Here's What the Trump Administration's Proposed Title X Rule Would Do to Abortion Access in America

Updated | The Trump administration is reportedly floating a change to its federal family-planning program that reproductive rights advocates say would alter women's access to abortion and birth control.

Currently under consideration is an iteration of a Reagan-era policy known as the "domestic gag rule," which would ban health care providers that receive funds from the government's Title X program from performing abortions, or providing patients with any information about the procedure or where they can obtain it. While Title X funds can't go toward abortion services, the funds have historically been used for other health care needs at clinics that also provide abortions.

The Reagan administration's version of the policy was only in effect for one month in 1992, due to being slammed with legal challenges from women's rights groups as well as physicians, who said the rule would encourage them to be dishonest with their patients. When President Bill Clinton took office, he rescinded it. But now that the policy change is reportedly on the table once again, experts are beginning to envision what a domestic gag rule would look like in Trump's America.

"A patient walking into a Title X–funded health care facility is going to have their complete medical options withheld from them," Kashif Syed, Planned Parenthood's senior policy analyst, told Newsweek on Monday. "Physicians will essentially be forced to lie to patients in order to abide by the program's requirements."

Such a change to Title X would place reproductive health organizations like Planned Parenthood squarely in the administration's crosshairs. According to Planned Parenthood's site, 41 percent of all patients who visit the health clinics benefit from the program, and many of them are low-income, as 80 percent of all Title X patients fall below 150 percent of the federal poverty level.

That means low-income women and women of color—the latter of which make up half of the four million patients who benefit from Title X— would feel the impact of a domestic gag rule most, and find it even more difficult to access abortion as well as a range of other reproductive health services like birth control, cancer screenings and well-woman exams.

"What's at risk is the huge gains we've made in the reduction of unintended pregnancy, teen pregnancy and the availability and access to birth control and other reproductive health services," Syed said. "We have to understand that those gains are tied to a policy agenda meant to advance and expand people's access to info. The [proposed] rule would undermine decades of progress we've made."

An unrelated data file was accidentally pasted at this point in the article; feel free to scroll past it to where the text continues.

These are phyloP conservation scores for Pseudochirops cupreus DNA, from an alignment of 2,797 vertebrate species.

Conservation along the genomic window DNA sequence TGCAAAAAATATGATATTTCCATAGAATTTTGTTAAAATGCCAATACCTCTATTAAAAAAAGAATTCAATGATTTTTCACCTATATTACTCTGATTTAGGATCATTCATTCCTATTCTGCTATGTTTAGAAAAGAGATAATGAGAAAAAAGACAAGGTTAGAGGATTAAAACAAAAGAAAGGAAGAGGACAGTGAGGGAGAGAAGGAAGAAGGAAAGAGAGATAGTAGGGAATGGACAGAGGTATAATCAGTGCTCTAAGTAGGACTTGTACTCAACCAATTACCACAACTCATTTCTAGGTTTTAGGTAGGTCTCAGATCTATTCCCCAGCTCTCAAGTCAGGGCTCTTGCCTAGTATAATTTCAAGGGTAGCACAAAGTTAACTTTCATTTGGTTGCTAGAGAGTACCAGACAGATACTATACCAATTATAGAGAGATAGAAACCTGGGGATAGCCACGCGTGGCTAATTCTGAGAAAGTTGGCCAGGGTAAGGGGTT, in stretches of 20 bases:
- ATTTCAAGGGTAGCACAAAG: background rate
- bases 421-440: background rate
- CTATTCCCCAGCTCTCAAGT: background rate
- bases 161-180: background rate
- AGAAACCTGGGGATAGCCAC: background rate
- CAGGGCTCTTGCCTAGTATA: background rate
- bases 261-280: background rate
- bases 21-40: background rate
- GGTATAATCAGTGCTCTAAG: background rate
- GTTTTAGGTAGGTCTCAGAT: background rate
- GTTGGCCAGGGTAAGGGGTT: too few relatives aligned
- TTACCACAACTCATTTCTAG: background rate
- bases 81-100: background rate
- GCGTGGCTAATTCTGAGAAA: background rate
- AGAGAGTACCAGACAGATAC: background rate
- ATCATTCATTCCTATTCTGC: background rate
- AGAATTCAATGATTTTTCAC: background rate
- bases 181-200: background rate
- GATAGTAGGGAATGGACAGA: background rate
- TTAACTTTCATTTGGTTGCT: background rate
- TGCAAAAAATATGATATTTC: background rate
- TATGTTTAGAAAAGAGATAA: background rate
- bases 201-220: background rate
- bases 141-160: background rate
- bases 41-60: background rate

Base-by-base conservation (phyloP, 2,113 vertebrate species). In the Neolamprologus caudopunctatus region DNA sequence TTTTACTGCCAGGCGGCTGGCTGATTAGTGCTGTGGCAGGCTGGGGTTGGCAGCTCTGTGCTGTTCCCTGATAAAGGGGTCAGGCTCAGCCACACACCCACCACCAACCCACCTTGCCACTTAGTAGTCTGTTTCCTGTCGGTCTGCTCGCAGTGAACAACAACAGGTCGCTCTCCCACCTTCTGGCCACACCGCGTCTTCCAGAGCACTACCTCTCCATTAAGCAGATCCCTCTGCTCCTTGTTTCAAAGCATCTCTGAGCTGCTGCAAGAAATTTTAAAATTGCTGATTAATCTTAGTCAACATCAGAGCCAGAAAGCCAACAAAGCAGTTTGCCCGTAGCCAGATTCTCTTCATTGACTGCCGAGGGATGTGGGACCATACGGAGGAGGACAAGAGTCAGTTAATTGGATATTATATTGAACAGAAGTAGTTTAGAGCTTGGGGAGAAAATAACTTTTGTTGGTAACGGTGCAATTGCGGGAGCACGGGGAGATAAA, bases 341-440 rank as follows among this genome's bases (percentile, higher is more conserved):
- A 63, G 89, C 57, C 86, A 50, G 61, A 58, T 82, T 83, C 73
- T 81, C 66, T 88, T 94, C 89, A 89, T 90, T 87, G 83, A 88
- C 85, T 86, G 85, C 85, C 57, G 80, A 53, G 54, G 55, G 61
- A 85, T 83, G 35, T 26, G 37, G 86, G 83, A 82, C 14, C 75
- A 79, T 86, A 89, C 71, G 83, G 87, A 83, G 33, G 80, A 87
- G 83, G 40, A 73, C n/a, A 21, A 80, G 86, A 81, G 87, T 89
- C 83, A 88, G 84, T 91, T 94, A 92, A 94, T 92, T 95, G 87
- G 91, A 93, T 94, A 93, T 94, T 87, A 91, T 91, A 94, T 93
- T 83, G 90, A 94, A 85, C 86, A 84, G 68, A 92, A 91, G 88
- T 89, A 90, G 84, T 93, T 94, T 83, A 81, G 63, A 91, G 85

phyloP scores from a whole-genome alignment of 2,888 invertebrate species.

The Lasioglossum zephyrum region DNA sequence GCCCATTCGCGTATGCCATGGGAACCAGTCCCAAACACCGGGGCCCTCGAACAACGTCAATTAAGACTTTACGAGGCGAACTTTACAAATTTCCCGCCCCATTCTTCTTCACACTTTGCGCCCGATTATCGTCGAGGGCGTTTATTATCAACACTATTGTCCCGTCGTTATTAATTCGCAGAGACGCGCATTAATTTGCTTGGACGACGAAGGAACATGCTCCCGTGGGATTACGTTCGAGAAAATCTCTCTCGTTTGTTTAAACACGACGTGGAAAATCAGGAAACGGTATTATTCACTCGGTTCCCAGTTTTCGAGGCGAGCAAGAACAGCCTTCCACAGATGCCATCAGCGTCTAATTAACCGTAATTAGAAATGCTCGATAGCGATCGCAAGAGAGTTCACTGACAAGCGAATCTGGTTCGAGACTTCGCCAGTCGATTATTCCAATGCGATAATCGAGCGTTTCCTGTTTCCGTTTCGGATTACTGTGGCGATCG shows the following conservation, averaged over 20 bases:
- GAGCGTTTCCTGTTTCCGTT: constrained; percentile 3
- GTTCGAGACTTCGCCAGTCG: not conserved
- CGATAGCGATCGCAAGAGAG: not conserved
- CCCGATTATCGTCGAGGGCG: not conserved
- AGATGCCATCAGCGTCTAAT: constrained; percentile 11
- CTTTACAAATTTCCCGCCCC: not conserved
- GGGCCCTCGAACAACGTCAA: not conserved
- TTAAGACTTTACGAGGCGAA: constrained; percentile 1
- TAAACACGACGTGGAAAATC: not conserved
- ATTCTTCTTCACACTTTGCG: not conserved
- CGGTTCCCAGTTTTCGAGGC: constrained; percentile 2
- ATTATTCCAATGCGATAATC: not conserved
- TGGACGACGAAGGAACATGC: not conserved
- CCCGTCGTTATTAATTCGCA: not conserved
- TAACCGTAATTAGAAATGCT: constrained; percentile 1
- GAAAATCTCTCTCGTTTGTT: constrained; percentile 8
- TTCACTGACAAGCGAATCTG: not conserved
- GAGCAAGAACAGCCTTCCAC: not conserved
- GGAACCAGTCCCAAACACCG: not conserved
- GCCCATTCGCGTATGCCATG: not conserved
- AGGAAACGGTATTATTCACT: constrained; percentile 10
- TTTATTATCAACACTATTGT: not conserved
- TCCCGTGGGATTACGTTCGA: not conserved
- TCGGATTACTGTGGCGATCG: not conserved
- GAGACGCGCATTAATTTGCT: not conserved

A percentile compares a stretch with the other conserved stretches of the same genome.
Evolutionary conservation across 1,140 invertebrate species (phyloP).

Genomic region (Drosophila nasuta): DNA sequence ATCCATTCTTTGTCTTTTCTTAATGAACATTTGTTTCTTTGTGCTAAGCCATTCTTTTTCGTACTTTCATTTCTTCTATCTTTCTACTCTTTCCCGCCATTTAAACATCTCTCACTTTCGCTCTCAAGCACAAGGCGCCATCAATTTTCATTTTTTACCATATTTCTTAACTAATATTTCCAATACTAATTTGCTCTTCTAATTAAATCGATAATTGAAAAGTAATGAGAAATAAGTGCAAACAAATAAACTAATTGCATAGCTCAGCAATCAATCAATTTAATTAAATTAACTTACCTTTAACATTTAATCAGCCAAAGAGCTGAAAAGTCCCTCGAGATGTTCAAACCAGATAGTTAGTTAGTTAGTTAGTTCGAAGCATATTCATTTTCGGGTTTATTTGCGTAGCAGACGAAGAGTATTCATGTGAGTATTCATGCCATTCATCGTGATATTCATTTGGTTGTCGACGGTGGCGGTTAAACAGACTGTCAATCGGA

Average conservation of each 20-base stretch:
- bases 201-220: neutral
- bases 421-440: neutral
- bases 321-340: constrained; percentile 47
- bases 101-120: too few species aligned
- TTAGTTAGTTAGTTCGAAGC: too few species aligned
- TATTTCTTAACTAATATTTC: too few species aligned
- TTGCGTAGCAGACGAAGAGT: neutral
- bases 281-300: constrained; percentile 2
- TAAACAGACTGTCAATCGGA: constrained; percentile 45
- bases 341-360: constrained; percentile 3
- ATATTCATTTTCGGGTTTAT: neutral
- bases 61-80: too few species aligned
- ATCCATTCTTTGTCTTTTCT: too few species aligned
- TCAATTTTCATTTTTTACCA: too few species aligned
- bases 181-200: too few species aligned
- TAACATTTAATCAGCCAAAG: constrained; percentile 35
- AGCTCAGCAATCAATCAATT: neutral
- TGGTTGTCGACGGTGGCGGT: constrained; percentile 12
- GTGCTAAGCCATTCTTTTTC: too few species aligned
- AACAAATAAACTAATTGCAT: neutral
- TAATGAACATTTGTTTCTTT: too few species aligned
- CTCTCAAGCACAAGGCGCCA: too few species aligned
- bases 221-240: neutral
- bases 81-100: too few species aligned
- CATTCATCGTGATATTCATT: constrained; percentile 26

The changes to Title X reportedly being considered by the Trump administration could threaten women’s access to reproductive health services, especially from organizations like Planned Parenthood. Joe Raedle/Getty Images

Reproductive rights groups are trying to make sure that doesn't happen. On Wednesday, the Planned Parenthood Federation of America, along with the National Family Planning & Reproductive Health Association and the American Civil Liberties Union, filed three separate lawsuits against the administration to block further changes to the Title X program, which they say has already been dramatically altered under Trump.

Indeed, the reported incoming change to Title X guidelines is just the latest attempt from the Trump administration to alter the program, which was established in 1970 under President Richard Nixon.

The suit challenges a separate guidance the Department of Health and Human Services (HHS), Office of Population Affairs, issued in February, calling for health care providers to push for family-planning methods like "fertility awareness" over other more reliable birth control methods backed by science. A Planned Parenthood spokesperson told Newsweek the organization is asking the court to declare the changes illegal.

"This is a radical shift, and the way the FOA [funding opportunity announcement] is written, it just flies in the face of the best medical practice," Tanya Atkinson, president and CEO of Planned Parenthood of Wisconsin and one of the suit's plaintiffs, told NPR. "It is a radical shift that could have a big impact on people's health."

HHS officials did not immediately respond to Newsweek's requests for comment.

This story has been updated to include more information on Title X funds.